Treating Playground Injuries With Physical Therapy

Sarah Hasbrouck, PT and Brenna Tainsh, PT

Each year, more than 20,000 children under the age of 14 are treated at emergency departments for playground injuries. These injuries can quickly impact your family’s plans: a child may have a cast due to a broken bone, and won’t be able to swim. Or concussion symptoms may mean skipping camp.

Some of these injuries could warrant a physical therapy evaluation to help with recovery. Physical therapy can help some common playground injuries, including:

Fractures from falls

After a fall, your child may have an injury, such as broken a leg, which requires a cast for several weeks. Once the cast is removed, they may have weakness, decreased range of motion, poor balance, and a fear of walking or standing on that leg.

A physical therapist (PT) will help your child understand how much weight they’re allowed to place on their injured leg and teach them how to use a walker or crutches. A PT who specializes in care for children can also help educate you and your child on safe, appropriate, and fun exercises to improve strength, balance, and range of motion. They can also provide you with activities to carry over at home. By collaborating with your child’s physician, the PT will gradually increase your child’s activity. They’ll progress from walking with crutches or a walker, back to running and skipping in no time!

Concussions

If your child fell off a swing and hit their head on the ground, this may result in a concussion, a serious condition that requires immediate attention. Afterwards, your child may experience physical, cognitive, and emotional symptoms including headache, dizziness, fatigue, and problems with vision and balance.

A PT can help develop a plan for your child that includes rest, recovery, and a gradual return to activity. Throughout physical therapy, they may participate in activities to improve balance and restore strength and endurance. This is usually needed after prolonged rest or a period of reduced activity. Once symptoms have resolved, a PT will help your child return to a normal, active daily routine.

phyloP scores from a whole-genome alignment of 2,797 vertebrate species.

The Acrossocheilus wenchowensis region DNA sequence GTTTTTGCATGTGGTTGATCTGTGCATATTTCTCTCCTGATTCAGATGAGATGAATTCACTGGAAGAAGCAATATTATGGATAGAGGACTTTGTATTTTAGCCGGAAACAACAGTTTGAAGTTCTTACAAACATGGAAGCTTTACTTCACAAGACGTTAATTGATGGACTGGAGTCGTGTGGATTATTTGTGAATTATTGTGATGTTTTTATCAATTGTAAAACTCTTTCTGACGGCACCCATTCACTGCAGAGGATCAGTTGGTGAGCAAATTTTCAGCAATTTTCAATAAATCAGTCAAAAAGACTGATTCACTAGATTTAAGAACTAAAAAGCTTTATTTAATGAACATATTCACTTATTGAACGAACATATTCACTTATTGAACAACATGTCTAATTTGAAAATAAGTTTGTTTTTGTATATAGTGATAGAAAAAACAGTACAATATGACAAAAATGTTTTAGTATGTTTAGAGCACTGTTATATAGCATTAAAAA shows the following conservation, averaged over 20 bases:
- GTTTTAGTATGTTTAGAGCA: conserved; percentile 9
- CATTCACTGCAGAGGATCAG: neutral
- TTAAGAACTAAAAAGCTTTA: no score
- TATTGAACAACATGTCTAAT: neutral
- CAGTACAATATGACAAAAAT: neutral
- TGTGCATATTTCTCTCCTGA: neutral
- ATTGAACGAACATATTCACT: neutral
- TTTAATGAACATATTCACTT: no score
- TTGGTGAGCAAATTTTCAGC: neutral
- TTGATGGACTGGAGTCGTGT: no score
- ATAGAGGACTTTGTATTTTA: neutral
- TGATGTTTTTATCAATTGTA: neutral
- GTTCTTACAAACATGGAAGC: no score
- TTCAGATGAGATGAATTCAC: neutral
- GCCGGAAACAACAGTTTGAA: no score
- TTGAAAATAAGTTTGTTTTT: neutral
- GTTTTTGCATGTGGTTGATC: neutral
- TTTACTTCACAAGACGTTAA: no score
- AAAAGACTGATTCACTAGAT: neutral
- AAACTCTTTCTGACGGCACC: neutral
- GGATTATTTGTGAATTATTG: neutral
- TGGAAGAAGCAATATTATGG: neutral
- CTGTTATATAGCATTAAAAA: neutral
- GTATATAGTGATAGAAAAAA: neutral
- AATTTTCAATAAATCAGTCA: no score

Strains and sprains

If your child tripped and twisted an ankle while running up the playground stairs and is still complaining of pain a few weeks later, this could be a common ankle sprain. A PT may notice that their ankle range of motion is limited, the surrounding muscles are weak, and they have trouble standing on one foot. The PT can teach them exercises to improve these symptoms to get them back on the playground quickly.

An individualized treatment plan with specific goals is part of any pediatric physical therapy assessment. This plan includes a progression of exercises and activities specifically tailored to your child’s needs, helping to decrease recovery time and get your child back to their favorite activities. If your child has suffered one of the injuries described above, or is unable to participate in their home or community activities following an injury, talk to your family pediatrician about a referral for physical therapy.

Visit us online for more information on physical therapy and rehabilitation services at Lifespan.

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